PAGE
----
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Contentious housing development rezoning application up for public hearing

Local property developers and housing advocates call for support at Aug 23. public hearing
Paul Lagace tenant advocate with Prince Rupert Unemployment Action Centre has started a community petition to support the development of a 70-unit housing complex development. (Photo: K-J Millar/The Northern View)

A city housing advocate is calling on the Prince Rupert public to offer it’s support by attending a public hearing on Aug. 23rd for a proposed housing development on 11th Ave. East to be constructed by Lax Kw’alaams WAAP Housing Society.

A number, larger than can fit in City Council chambers, is expected to attend the public hearing which will be held at the Lester Centre of the Arts, starting at 6 p.m.

Paul Lagace coordinator and poverty law advocate at the Prince Rupert Unemployment Action Centre, said there is a good turnout expected with more than 600 signatures on a recent petition supporting the multi-unit family housing complex.

“This is awesome. I hope folks from the community can come out and show their support. This is a great project,” Lagace said.

The proposed development is a partnership project between the City of Prince Rupert, LKWHS, and BC Housing. The public hearing will allow city organizations and individuals to provide feedback on the rezoning application for which Prince Rupert City Council has yet to issue a final decision. The re-zoning application is for the land parcels to be amended from single residential to multi-unit residential zoning. If the application is approved, the project can go ahead.

“The outcome we hope to see is the development of 70 quality affordable rental homes for Lax Kw’alaams members,” Mustafa Kulkhan, project manager for Lax Kw’alaams WAAP Housing, told The Northern View.

“We want this process to be as successful as possible for our society and the city,” Kulkhan said. “We also ask that members of the public come together to support us and other organizations who wish to build affordable housing in the future.”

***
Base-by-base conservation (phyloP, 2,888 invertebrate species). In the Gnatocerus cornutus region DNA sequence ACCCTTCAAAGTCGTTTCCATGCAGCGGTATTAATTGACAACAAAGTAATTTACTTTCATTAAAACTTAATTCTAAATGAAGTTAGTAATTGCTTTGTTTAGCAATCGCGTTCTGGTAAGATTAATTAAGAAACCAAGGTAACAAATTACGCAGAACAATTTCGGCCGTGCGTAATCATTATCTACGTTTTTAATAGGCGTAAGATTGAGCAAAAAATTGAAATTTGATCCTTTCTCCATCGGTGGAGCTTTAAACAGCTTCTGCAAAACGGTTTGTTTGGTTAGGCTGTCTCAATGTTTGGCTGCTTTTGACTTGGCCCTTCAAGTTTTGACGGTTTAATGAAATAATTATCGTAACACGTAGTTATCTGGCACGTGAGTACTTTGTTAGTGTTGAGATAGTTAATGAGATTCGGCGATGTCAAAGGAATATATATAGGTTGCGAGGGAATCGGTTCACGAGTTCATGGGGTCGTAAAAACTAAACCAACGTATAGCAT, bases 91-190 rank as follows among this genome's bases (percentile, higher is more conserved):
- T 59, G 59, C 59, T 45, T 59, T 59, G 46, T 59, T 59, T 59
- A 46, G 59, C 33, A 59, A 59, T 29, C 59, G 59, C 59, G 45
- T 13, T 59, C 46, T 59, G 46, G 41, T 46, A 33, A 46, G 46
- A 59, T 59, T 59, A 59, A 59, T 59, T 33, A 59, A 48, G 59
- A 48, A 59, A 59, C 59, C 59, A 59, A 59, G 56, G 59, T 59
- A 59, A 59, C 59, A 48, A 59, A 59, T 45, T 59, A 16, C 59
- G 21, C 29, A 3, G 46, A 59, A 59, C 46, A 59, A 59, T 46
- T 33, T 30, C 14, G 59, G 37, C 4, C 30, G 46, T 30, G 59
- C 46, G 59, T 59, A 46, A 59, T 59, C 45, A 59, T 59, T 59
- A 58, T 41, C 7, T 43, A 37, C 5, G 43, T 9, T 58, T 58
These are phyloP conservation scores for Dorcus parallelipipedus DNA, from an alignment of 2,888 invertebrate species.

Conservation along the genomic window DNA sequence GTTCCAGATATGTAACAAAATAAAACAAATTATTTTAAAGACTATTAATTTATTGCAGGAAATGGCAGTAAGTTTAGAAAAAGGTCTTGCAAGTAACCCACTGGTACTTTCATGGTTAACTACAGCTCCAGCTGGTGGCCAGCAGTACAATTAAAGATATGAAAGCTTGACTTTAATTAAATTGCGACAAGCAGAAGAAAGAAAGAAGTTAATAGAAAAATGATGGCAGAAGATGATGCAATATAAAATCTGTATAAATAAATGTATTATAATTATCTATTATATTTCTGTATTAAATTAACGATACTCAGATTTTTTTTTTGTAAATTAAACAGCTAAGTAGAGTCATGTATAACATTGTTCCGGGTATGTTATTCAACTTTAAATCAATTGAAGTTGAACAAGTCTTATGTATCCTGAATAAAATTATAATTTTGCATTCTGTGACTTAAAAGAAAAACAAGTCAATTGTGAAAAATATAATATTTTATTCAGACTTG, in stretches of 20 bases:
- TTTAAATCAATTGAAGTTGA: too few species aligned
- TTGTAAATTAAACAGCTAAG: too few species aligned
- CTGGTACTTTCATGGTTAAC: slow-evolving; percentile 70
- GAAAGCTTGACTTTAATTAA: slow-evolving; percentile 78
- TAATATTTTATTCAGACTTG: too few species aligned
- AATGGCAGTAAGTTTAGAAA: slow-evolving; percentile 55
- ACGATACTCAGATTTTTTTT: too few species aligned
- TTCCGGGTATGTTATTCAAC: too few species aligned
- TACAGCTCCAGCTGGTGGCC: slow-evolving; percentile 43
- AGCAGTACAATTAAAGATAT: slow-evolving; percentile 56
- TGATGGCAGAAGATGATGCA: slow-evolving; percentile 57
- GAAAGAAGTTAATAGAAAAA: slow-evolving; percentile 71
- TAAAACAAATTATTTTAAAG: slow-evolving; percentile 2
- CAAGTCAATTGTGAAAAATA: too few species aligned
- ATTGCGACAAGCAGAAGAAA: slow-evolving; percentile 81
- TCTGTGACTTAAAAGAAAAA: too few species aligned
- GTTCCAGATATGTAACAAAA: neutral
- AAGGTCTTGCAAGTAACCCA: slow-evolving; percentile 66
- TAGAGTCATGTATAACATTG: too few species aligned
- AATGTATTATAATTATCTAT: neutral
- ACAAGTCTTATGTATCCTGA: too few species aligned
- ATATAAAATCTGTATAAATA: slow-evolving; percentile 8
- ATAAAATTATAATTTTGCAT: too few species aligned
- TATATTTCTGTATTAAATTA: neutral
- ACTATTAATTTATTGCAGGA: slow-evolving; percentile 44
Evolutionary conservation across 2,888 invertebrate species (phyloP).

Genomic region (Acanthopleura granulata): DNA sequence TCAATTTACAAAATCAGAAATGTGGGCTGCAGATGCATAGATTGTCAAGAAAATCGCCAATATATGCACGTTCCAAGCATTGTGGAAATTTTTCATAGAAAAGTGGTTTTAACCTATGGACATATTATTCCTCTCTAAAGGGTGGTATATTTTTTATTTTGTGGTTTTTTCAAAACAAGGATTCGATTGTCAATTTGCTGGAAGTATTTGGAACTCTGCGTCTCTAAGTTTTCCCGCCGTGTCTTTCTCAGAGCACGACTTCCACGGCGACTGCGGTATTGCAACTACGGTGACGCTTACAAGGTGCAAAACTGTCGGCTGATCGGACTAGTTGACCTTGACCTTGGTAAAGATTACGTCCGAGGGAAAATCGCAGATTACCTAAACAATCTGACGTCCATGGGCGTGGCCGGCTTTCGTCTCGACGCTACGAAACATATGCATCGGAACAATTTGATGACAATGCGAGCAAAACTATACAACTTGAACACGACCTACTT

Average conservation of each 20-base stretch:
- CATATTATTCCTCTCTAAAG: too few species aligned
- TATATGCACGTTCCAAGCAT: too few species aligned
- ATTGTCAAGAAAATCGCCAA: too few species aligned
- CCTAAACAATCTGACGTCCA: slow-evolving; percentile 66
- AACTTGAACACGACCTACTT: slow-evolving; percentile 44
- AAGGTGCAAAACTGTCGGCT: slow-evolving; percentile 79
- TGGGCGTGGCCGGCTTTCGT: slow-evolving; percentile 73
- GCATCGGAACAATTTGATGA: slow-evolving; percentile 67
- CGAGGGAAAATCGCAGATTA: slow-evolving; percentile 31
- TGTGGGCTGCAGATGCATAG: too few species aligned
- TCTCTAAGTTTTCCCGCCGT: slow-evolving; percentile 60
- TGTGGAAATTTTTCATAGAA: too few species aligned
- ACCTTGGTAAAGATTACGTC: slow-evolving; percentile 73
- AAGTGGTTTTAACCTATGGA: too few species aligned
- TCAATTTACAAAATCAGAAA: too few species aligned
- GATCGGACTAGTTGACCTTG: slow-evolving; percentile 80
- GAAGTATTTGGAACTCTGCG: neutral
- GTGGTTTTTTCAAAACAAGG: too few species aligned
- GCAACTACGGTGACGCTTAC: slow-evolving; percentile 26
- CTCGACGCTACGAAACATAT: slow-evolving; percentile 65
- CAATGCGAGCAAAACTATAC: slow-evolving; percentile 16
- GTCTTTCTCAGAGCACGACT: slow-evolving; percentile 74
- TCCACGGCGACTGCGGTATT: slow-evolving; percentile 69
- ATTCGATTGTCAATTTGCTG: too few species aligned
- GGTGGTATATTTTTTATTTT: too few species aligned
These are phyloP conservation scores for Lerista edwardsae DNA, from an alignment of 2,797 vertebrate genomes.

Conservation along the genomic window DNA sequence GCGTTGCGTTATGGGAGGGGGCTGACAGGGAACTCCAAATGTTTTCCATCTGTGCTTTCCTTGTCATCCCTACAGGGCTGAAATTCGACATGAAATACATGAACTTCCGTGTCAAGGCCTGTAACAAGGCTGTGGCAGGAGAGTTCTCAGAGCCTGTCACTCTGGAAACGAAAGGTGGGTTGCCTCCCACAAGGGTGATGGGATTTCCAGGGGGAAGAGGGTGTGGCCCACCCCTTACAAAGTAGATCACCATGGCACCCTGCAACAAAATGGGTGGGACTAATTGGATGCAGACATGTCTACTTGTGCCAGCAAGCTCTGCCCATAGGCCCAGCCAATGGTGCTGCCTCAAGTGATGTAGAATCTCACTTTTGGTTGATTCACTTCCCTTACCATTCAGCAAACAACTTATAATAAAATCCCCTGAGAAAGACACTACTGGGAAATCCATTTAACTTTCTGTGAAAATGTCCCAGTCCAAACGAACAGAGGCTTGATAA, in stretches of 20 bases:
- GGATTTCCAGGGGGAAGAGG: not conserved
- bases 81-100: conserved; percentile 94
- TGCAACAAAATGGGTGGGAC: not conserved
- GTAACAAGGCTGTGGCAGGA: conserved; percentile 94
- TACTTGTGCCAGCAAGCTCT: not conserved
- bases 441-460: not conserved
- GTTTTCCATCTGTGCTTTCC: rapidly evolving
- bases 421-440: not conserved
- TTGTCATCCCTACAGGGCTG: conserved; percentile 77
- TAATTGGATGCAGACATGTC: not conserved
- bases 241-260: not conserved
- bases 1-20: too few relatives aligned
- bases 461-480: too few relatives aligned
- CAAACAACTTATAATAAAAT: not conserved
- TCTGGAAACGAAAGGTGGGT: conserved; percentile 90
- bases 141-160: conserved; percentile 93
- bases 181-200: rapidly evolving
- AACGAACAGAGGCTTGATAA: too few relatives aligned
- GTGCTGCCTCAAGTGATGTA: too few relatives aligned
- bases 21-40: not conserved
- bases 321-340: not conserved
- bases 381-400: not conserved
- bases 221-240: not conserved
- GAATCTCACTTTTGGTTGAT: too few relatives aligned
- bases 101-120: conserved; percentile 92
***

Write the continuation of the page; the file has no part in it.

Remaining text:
Lagace added the project is a vital one given the almost zero per cent vacancy rate in the city the advocate said and will provide families with a mix of one, two, and three-bedroom units, as well as four accessible units, and short-term units required for medical stays.

“It is desperately needed for the community for our low-income folks, and it’s going to be a beautiful building. This project won’t solve everything but it will move things forward for people,” Lagace said. “People are desperate, desperate, desperate, for housing here. You can just read any of the Facebook pages any day to see how desperate people are for housing.”

“Obviously, there are a few individuals that are going to have some questions and concerns … I’d like to see people who support the project come out because I believe there are way more supporters in this community than people against it.”

“I think it’s a good opportunity for the community to say ‘hey we want this in our community. We want other things like this in our community’. I think it’s exciting and the city has obviously anticipated interest in it, so it’s at the Lester Center, with lots of room. I hope to see everybody there,” Lagace said.

READ MORE: Proposed residential rezoning draws ire of local residents

READ MORE: Two petitions stir up affordable housing debate with opposite views

READ MORE: Developers of proposed affordable housing complex looking for feedback

K-J Millar | Journalist
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